Simultaneous measurements of atmospheric emissions at 10, 33, and 90 GHz


  • James B. Costales,

  • George F. Smoot,

  • Chris Witebsky,

  • Giovanni De Amici,

  • Scott D. Friedman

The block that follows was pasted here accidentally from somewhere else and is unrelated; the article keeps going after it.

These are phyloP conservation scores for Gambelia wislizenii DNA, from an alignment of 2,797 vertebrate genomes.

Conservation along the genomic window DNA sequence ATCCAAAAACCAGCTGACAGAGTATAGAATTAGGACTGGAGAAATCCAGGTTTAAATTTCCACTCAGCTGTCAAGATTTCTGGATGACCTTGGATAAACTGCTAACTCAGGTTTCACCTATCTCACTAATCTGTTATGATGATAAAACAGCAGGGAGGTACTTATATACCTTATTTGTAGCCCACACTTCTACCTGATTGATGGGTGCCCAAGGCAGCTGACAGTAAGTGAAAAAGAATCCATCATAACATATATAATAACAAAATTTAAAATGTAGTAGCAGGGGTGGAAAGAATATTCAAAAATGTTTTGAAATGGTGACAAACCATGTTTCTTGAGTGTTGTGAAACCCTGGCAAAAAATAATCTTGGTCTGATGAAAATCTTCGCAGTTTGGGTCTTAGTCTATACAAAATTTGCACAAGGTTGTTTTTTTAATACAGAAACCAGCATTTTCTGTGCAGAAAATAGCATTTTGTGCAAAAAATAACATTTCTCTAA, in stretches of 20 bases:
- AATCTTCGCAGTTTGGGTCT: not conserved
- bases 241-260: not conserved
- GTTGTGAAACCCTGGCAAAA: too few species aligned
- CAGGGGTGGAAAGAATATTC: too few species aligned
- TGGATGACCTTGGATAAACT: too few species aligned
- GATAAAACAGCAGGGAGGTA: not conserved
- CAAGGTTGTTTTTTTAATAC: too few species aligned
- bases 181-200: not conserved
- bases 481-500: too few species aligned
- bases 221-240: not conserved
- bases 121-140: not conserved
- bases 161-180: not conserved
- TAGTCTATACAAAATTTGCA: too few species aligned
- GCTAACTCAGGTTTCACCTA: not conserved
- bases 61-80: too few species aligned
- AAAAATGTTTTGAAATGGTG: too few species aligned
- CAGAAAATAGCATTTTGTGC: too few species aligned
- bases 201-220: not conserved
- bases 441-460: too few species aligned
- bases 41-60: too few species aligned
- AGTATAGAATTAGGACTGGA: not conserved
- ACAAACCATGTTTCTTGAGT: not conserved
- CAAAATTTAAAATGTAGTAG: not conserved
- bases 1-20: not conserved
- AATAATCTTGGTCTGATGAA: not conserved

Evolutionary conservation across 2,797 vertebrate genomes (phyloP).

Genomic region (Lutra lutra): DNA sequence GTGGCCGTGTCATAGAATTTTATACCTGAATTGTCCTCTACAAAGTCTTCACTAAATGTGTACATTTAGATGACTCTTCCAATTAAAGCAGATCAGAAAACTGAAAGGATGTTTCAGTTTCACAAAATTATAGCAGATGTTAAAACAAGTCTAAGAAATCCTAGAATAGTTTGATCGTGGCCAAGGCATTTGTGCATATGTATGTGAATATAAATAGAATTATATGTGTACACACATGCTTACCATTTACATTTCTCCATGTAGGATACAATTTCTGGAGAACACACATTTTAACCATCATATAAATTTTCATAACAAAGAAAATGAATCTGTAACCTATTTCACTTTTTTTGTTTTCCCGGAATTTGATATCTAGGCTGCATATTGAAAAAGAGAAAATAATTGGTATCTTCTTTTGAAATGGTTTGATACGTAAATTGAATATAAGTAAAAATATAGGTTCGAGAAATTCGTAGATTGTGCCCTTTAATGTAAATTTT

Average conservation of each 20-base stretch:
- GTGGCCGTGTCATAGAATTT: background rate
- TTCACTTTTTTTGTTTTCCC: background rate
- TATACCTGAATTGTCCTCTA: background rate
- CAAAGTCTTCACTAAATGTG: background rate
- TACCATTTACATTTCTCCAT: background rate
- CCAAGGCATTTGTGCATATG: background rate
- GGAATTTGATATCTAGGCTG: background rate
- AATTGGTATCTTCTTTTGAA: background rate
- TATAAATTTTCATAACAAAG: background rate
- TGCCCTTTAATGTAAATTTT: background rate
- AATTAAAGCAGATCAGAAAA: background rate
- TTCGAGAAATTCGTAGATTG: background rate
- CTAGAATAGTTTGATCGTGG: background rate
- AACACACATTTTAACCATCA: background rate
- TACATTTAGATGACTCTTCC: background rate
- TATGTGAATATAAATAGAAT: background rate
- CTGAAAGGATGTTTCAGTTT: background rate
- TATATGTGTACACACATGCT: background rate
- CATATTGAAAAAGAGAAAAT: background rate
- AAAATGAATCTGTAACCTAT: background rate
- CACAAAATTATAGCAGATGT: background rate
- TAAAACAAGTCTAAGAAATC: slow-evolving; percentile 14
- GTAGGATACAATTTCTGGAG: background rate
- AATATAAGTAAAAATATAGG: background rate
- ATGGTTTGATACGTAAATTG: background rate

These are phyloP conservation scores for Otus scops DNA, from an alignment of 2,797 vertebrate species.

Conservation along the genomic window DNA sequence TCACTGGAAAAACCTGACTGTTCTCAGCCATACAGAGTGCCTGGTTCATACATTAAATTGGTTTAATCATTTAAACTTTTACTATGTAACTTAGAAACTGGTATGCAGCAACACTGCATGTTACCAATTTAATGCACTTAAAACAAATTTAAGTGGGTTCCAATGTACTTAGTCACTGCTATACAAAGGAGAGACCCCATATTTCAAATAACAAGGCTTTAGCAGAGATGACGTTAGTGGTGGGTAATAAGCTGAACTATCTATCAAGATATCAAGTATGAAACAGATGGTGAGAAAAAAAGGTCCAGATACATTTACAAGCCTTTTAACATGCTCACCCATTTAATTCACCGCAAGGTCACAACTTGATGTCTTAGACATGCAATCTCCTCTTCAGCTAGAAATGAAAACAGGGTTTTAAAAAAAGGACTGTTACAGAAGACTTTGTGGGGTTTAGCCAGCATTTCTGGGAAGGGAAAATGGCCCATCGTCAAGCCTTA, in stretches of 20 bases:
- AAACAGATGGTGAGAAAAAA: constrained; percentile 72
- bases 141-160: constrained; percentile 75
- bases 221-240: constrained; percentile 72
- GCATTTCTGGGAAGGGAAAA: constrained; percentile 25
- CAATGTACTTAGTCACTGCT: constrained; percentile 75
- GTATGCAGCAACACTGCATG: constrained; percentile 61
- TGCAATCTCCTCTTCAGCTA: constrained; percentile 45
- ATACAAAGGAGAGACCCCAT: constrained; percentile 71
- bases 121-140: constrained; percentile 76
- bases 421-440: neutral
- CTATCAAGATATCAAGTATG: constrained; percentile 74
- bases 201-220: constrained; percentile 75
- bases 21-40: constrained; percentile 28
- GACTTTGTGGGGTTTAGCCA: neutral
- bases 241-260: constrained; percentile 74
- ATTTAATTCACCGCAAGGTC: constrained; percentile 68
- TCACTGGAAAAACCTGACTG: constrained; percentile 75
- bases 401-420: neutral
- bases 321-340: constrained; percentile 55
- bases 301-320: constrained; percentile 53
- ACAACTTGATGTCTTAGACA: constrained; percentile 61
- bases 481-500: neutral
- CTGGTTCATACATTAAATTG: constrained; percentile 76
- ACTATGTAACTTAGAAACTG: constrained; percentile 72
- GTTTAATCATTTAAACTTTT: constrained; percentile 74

As part of a larger experiment to measure the cosmic microwave background radiation spectrum, frequent simultaneous measurements of microwave thermal emissions from the earth's atmosphere have been made at 10, 33, and 90 GHz. We have performed these measurements at two separate locations, Berkeley, California, and the White Mountain Research Station located near Bishop, California, which differ greatly in altitude and climatic conditions. Typical values of the atmospheric antenna temperature measured in Berkeley (250-m elevation) during good weather are 2.54±0.29, 12.4±0.3, and 34.3±0.5 K for 10, 33, and 90 GHz, respectively. Corresponding values measured at White Mountain (3800 m) are 1.11± 0.04, 4.48±0.18, and 11.0±0.1 K. Because the measurements are simultaneous in nature, correlations between the measurements taken at the various frequencies provide constraints on models of the microwave emission of the earth's atmosphere, especially models describing atmospheric emission as a function of precipitable water content.